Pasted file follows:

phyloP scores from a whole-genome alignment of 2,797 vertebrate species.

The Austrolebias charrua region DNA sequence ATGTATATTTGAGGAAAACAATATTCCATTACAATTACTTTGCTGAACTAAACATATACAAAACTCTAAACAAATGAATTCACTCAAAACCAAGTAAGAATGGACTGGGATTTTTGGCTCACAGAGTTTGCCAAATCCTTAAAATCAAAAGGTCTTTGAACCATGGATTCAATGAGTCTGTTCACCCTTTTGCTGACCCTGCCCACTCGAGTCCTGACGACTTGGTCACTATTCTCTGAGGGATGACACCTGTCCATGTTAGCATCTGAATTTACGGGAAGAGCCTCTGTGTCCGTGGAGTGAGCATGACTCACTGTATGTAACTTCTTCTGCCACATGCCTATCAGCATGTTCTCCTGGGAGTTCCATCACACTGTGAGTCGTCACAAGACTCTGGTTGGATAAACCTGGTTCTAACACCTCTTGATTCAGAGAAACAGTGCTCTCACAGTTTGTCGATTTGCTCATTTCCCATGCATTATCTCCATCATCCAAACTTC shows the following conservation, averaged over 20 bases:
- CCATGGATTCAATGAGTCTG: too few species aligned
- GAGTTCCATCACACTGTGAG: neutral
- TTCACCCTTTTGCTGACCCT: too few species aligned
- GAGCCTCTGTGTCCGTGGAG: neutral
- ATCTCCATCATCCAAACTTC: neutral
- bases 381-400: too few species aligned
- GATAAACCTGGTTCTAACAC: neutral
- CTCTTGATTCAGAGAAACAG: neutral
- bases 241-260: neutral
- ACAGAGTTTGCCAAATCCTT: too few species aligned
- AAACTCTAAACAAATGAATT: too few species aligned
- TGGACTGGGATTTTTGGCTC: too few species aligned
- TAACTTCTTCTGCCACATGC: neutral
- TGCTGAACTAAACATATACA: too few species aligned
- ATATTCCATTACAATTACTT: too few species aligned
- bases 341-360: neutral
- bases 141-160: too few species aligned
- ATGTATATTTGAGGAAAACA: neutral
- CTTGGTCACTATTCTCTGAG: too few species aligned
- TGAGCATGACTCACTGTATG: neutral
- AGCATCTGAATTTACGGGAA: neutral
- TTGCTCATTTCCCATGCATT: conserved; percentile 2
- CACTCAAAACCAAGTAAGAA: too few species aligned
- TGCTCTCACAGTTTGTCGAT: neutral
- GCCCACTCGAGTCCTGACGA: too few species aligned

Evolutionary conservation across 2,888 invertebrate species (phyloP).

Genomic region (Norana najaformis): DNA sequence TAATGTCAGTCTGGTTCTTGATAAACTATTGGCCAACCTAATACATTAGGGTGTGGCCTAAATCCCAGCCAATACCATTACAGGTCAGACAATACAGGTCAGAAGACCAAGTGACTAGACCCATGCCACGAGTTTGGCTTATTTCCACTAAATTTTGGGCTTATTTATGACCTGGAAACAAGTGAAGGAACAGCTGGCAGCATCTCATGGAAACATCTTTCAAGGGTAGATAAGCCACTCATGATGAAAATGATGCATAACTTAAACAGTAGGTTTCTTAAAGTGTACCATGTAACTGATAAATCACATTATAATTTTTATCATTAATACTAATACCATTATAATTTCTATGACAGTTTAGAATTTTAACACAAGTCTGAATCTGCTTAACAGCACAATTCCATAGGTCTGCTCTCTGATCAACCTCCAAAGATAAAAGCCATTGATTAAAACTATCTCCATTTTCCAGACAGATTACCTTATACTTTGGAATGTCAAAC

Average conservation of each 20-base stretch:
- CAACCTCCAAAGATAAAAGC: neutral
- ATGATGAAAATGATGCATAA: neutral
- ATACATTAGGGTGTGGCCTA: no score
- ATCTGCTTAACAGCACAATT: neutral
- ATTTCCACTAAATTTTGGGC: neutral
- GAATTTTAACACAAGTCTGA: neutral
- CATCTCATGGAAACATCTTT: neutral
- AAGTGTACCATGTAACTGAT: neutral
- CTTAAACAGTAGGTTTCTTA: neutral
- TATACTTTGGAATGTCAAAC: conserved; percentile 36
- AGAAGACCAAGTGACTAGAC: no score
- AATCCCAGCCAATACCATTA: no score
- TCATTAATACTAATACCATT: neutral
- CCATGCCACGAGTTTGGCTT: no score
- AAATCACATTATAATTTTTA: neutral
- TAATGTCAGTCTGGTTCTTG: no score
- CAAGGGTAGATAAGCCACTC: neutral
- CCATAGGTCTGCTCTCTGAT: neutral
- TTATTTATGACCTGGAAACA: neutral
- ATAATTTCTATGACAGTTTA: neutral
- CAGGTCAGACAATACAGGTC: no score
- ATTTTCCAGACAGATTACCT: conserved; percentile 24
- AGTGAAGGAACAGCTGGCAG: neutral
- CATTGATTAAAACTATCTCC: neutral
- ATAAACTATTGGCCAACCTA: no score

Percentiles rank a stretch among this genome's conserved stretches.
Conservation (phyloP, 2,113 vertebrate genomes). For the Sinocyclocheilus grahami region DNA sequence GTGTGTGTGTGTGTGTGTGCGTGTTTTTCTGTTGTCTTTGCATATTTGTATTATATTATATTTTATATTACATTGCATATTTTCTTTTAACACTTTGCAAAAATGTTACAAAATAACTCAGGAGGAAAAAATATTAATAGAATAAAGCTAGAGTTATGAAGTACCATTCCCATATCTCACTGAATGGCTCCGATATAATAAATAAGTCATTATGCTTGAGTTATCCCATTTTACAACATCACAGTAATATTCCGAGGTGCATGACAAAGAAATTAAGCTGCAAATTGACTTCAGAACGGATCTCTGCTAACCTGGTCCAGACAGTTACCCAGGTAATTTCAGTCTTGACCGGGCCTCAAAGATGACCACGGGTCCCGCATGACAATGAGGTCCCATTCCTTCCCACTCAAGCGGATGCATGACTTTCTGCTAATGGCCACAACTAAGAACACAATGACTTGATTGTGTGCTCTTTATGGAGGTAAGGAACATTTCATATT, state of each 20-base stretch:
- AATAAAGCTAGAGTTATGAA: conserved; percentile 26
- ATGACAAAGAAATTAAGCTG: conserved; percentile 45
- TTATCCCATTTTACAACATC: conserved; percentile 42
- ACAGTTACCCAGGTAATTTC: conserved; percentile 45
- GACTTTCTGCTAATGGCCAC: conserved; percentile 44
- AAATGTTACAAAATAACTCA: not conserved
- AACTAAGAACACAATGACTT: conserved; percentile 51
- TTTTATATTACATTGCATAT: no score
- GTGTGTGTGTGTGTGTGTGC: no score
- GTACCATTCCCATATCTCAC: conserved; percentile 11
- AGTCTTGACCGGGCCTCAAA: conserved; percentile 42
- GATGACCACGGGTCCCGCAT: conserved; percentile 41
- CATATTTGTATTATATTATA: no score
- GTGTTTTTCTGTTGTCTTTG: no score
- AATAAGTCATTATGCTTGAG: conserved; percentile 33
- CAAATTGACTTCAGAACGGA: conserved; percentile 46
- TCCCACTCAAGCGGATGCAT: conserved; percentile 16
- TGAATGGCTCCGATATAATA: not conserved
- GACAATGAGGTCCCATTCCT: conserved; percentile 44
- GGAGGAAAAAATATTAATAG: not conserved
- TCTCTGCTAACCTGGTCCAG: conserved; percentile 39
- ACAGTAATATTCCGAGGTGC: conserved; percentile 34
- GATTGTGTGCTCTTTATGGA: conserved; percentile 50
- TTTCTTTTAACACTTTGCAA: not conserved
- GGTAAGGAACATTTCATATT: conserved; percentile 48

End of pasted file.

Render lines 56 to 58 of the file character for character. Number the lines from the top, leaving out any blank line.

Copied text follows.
Percentiles rank a stretch among this genome's conserved stretches.
Conservation (phyloP, 2,113 vertebrate genomes). For the Sinocyclocheilus grahami region DNA sequence GTGTGTGTGTGTGTGTGTGCGTGTTTTTCTGTTGTCTTTGCATATTTGTATTATATTATATTTTATATTACATTGCATATTTTCTTTTAACACTTTGCAAAAATGTTACAAAATAACTCAGGAGGAAAAAATATTAATAGAATAAAGCTAGAGTTATGAAGTACCATTCCCATATCTCACTGAATGGCTCCGATATAATAAATAAGTCATTATGCTTGAGTTATCCCATTTTACAACATCACAGTAATATTCCGAGGTGCATGACAAAGAAATTAAGCTGCAAATTGACTTCAGAACGGATCTCTGCTAACCTGGTCCAGACAGTTACCCAGGTAATTTCAGTCTTGACCGGGCCTCAAAGATGACCACGGGTCCCGCATGACAATGAGGTCCCATTCCTTCCCACTCAAGCGGATGCATGACTTTCTGCTAATGGCCACAACTAAGAACACAATGACTTGATTGTGTGCTCTTTATGGAGGTAAGGAACATTTCATATT, state of each 20-base stretch:
- AATAAAGCTAGAGTTATGAA: conserved; percentile 26